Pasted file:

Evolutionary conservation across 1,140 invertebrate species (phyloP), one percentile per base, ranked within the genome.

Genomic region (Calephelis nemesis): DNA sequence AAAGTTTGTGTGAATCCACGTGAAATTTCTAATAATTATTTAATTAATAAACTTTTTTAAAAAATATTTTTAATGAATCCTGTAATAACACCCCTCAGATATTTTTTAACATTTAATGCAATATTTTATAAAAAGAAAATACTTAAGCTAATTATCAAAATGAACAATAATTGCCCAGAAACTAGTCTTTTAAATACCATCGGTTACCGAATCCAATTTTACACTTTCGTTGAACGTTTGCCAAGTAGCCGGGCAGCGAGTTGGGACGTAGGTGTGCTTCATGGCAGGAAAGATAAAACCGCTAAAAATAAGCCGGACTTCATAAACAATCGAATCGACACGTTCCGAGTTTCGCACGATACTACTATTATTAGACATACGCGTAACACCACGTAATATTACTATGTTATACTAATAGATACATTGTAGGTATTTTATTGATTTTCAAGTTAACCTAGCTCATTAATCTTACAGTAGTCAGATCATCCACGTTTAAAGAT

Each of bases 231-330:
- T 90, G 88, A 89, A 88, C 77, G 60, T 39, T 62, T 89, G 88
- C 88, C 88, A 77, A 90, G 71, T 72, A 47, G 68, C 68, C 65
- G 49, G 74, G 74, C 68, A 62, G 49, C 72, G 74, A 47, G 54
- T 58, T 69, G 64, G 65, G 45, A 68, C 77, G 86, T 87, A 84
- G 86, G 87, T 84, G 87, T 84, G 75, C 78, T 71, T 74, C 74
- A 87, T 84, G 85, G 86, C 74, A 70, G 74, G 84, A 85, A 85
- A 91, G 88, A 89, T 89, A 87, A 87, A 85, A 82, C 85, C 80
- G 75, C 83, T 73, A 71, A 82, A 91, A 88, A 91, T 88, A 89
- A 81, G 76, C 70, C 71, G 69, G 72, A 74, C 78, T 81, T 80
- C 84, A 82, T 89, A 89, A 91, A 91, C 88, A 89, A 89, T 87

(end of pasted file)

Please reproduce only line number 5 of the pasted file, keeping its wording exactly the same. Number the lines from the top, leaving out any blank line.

- C 88, C 88, A 77, A 90, G 71, T 72, A 47, G 68, C 68, C 65